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Government to act against political cartoons in school textbooks

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May 14, 2012 at 02:36pm IST

New Delhi: Cartoons are not a laughing matter for politicians after a 63-year-old cartoon of DR BR Ambedkar led to uproarious scenes in Parliament, forcing the Union Government to apologise. Finance Minister Pranab Mukerjee assured Parliament on Monday that no political cartoons would be allowed in school textbooks and all objectionable material would be withdrawn after there was a ruckus over a cartoon of BR Ambedkar in NCERT class XI social science textbook.

Announcing that books with cartoons on leaders would not be prescribed, Mukherjee said that the entire publication would be withdrawn. He also assured the agitated MPs that appropriate action would be taken against those who indulged in such acts.

"Whatever is circulated will be withdrawn, those books will not be prescribed as textbooks. The entire publication will be withdrawn. Action will be taken against those who indulged in this. The House will be informed by either me or the HRD Minister about the same. The responsibility will be fixed and action will be taken against all involved," said Mukherjee.

A ruckus had broken out in the Lok Sabha a day after a Parliamentary forum headed by Speaker Meira Kumar told the NCERT that there should be no political satire in school textbooks. Sources say MPs want all cartoons of politicians to be removed.

The move comes in the wake of the furore over a 63-year-old cartoon of Dr BR Ambedkar which NCERT was forced to withdraw. The cartoon used in the class XI social science textbook 'Indian Constitution at Work' was actually sketched back in 1948 by Keshav Shankar Pillai, when the framing of the constitution was on, to show how the process was slow.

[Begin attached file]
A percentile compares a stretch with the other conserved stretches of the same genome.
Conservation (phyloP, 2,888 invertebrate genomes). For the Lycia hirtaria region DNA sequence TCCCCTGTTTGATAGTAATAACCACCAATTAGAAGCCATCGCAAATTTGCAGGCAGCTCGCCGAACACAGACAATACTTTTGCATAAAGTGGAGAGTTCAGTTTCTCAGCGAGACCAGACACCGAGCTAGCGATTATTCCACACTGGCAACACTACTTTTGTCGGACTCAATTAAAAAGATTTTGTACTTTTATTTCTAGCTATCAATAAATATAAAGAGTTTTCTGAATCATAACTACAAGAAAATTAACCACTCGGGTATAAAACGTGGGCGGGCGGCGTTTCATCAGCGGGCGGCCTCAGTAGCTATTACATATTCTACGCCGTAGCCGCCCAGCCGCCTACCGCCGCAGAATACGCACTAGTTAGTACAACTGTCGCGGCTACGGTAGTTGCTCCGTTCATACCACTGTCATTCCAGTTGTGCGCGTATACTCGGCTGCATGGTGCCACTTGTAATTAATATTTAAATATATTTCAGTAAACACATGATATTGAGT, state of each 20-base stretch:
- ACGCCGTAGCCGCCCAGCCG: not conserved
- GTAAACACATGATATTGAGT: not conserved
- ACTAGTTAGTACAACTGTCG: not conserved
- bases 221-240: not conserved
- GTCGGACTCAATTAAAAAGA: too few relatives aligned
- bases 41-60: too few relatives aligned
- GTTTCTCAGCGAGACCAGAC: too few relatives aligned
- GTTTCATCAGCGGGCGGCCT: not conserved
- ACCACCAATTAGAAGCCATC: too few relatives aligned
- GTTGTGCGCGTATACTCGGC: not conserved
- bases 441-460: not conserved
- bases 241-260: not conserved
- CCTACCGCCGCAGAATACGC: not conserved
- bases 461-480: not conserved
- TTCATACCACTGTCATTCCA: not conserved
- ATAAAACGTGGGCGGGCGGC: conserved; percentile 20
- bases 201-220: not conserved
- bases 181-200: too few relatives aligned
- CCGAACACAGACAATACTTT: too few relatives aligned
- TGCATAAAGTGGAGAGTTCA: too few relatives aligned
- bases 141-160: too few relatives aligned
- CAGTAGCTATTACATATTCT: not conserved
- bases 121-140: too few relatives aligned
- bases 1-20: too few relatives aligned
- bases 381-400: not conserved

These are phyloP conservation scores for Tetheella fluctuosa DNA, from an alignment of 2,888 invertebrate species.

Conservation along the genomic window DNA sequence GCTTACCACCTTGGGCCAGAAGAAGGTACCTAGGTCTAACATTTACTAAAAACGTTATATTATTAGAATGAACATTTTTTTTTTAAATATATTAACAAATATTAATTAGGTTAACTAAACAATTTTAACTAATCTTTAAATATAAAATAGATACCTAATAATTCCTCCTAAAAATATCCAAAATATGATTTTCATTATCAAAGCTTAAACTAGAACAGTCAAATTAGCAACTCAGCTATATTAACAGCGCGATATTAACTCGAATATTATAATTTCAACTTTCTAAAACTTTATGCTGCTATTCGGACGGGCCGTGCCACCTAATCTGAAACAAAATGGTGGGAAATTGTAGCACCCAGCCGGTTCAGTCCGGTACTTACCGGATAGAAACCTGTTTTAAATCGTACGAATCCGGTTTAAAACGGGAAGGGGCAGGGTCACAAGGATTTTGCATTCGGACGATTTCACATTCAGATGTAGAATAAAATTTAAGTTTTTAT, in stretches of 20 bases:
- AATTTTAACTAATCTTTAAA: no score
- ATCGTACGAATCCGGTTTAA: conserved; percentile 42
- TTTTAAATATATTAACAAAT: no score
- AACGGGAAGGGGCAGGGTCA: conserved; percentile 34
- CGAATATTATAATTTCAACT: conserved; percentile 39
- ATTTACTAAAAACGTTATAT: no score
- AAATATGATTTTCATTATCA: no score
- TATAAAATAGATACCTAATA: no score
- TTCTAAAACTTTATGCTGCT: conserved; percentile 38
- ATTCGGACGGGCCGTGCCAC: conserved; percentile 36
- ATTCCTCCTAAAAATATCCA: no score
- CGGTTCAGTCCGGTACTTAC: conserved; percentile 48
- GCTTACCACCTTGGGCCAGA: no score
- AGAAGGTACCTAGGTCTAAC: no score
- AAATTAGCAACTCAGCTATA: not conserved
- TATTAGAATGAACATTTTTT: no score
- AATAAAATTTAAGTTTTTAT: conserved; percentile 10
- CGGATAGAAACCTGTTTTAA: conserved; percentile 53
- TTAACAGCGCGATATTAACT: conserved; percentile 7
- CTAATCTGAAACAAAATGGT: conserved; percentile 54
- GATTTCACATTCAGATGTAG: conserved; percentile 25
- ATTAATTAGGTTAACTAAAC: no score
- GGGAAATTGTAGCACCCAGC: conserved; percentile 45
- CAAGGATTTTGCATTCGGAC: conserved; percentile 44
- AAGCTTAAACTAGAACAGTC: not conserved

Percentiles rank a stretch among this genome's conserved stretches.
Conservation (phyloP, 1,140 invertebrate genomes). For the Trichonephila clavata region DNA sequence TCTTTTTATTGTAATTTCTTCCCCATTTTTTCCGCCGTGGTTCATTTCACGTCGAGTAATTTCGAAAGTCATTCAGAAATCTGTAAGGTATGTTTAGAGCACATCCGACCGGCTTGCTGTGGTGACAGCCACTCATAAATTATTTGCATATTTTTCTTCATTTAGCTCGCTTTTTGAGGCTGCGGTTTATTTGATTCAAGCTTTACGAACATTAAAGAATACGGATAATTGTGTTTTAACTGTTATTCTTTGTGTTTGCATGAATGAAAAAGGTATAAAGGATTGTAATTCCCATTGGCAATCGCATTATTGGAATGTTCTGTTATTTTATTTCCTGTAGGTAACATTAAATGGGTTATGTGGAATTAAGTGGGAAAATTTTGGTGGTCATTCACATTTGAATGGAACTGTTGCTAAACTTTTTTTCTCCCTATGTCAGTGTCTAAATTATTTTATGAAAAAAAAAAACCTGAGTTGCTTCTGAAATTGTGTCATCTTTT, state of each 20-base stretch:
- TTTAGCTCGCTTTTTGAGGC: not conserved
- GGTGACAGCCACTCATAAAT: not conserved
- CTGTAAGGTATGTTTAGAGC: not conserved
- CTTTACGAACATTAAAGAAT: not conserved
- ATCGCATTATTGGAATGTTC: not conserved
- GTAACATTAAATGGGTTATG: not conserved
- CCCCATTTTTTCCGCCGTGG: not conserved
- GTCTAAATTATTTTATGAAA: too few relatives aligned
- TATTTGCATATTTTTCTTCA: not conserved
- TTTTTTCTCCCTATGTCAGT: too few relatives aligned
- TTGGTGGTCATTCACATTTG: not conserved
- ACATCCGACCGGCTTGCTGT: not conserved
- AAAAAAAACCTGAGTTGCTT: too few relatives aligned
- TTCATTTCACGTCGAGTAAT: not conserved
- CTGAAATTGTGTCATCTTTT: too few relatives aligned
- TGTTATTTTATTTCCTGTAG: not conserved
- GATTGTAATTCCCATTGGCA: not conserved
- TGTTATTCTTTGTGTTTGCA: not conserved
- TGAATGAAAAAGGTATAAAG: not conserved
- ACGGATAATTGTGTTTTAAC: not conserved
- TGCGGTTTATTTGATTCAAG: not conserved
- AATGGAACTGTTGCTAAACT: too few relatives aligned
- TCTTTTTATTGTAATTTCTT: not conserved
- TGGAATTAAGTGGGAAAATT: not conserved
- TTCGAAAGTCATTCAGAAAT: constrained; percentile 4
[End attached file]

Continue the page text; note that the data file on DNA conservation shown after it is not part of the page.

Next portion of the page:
Following the uproar HRD Minister Kapil Sibal had apologised and declared that the "objectionable" caricatures were being withdrawn. Two advisors of

NCERT text book council - Yogendra Yadav and Suhas Palshikar - resigned following the protests.

Kapil Sibal said, "I have immediately sought an explanation from NCERT as to who brought those cartoons. It's got nothing to do with the government at all. The government has got nothing to do with content of textbooks. The commission headed by Professor Thorat will submit report in a month. The NCERT has decided not to distribute these textbooks. Freedom of expression is contextual. Same cartoon in a newspaper is acceptable but same cartoon in textbooks may well not be."

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